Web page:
Arizona Challenges Parts|of Voting Rights Act


     PHOENIX (CN) – Arizona challenged the constitutionality of “preclearance” sections of the Voting Rights Act, which require it to seek approval from the federal government to change its election laws and regulations.
     The lawsuit in Federal Court in Washington, D.C., claims that Arizona is being punished “for conditions that predated the enactment” of the 1975 Voting Rights Act, and which were “remedied in 1974 when Arizona provided equal access to the electoral process for limited-English Hispanic voters.”
     Arizona was determined to be a “covered jurisdiction” based on the state’s large Hispanic population and the fact that in 1972 only English-language voting materials were used, the state’s Attorney General Tom Horne says in the 16-page complaint.
     By 1974, Arizona had “switched to a bilingual election system, which included ballots, voting machine forms, and voting machine instructions in both Spanish and English,” and in 1974, the state elected Raul Castro its governor, becoming the second state in the nation to elect a Latino governor, Horne says.
     Amendments to the Voting Rights Act in 1975 “sought to protect ‘language minorities’ by requiring ‘covered jurisdictions’ to be subject to prescribed preclearance procedures of the Justice Department before a new voting law and/or qualification could be adopted or implemented,” the complaint states. The law sought to “prevent covered jurisdictions from replacing discriminatory and invalid voting laws with new discriminatory enactments.”
     Horne says Arizona was a “covered state” because at least 5 percent of its population were people with Spanish as their “mother tongue” and people with a Spanish surname “originally complied by the Immigration and Naturalization Service.”
     But Horne says that just because a person says that Spanish “is his mother tongue does not mean that he cannot speak or read English or that he suffers from discrimination.” He says there is “no basis to claim that a person with a Hispanic surname cannot read or speak English or suffers from discrimination.” Horne claims that the “entire classification systems is flawed, arbitrary, and irrational.”
     Arizona claims that under the classification system, “a white English speaker would be classified as a ‘language minority’ upon marriage to a Spanish speaker in Baltimore but not when the couple moved to Atlantic City, and a non-Hispanic English speaker born to vacationers in Puerto Rico would be classified as a ‘language minority’ while residing in Pittsburgh but not upon moving the Cleveland.”
     Arizona says that voting changes subject to preclearance include any change in qualifications or eligibility, balloting or registration, and the boundaries of voting precincts or the method determining the outcome of an election. The state also must get permission for any change in the term of an elected official or the ability to participate in political campaigns.
     U.S. Attorney General Eric Holder Jr., the defendant in Horne’s case, responded with a statement: “The Voting Rights Act plays a vital role in our society by ensuring that every American has the right to vote and to have that vote counted. The provisions challenged in this case, including the preclearance requirement, were reauthorized by Congress in 2006 with overwhelming and bipartisan support.”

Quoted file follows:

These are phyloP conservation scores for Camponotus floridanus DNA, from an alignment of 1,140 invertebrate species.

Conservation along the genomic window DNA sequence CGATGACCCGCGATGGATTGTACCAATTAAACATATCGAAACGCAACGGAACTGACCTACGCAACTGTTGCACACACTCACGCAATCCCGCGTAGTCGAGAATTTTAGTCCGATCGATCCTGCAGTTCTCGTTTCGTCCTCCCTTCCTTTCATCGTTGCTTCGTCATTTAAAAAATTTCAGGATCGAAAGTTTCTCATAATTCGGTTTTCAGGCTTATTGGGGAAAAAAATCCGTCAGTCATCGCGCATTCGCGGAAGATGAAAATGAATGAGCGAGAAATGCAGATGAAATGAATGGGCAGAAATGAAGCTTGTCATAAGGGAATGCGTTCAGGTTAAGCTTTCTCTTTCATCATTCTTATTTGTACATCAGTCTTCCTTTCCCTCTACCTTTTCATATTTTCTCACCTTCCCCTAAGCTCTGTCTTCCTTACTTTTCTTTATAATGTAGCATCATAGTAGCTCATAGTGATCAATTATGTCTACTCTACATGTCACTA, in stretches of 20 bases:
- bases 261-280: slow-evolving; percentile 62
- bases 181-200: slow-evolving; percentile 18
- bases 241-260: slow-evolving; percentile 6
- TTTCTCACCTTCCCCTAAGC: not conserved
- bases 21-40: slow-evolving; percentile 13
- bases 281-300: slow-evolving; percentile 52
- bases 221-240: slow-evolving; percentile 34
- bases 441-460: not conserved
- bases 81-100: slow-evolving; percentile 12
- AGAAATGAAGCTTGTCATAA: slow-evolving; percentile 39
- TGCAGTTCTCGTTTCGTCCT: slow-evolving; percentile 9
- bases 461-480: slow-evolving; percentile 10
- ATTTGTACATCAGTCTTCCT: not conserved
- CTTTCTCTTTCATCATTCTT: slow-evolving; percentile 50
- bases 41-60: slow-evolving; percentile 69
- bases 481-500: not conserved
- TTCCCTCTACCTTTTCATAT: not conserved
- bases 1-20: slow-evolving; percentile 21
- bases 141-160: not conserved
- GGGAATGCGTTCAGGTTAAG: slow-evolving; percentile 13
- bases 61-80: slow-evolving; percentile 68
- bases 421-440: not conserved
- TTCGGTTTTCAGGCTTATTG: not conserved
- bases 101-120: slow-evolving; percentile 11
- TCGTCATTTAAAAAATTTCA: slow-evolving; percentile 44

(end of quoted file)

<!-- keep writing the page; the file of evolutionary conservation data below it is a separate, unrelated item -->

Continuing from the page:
Horne wrote in his complaint that on Feb. 9, 2010, Gov. Jan Brewer signed Arizona S.B. 1001, authorizing a “special election to be held on May 18, 2010, to allow the citizens of Arizona to vote on an early tax increase to avoid further cuts to education.”
     Arizona submitted the bill to the U.S. Justice Department and asked for “expedited consideration,” but the Justice Department “failed to notify Arizona that it would not interpose and objected to SB 1001 until April 12, 2010, a month and a half later,” the complaint states.
     Horne says that though the U.S. Attorney General “rarely objects to proposed changes in voting practices of Arizona and its political subdivisions, the process imposes unnecessary and significant costs on government units of this state not only in terms of money and time, but also in terms of the federal government’s intrusion on the sovereignty of state and local governments.”
     Many states are not subjected to the same preclearance procedures as Arizona, but “are no more or less likely that Arizona to deny limited-English proficient Hispanic voters the opportunity to participate in the electoral process on an equal basis with other members of the electorate,” Horne says in the complaint.
     Horne claims that Hispanic citizens in Arizona, “including those who are ‘limited English proficient’ participate fully in the electoral process, register to vote, cast votes for representatives of their choice, have access to voting materials in English and in Spanish, and can mark ballots in English or in Spanish.”
     Horne seeks declaratory judgment that the preclearance requirement of the Voting Rights Act is unconstitutional.

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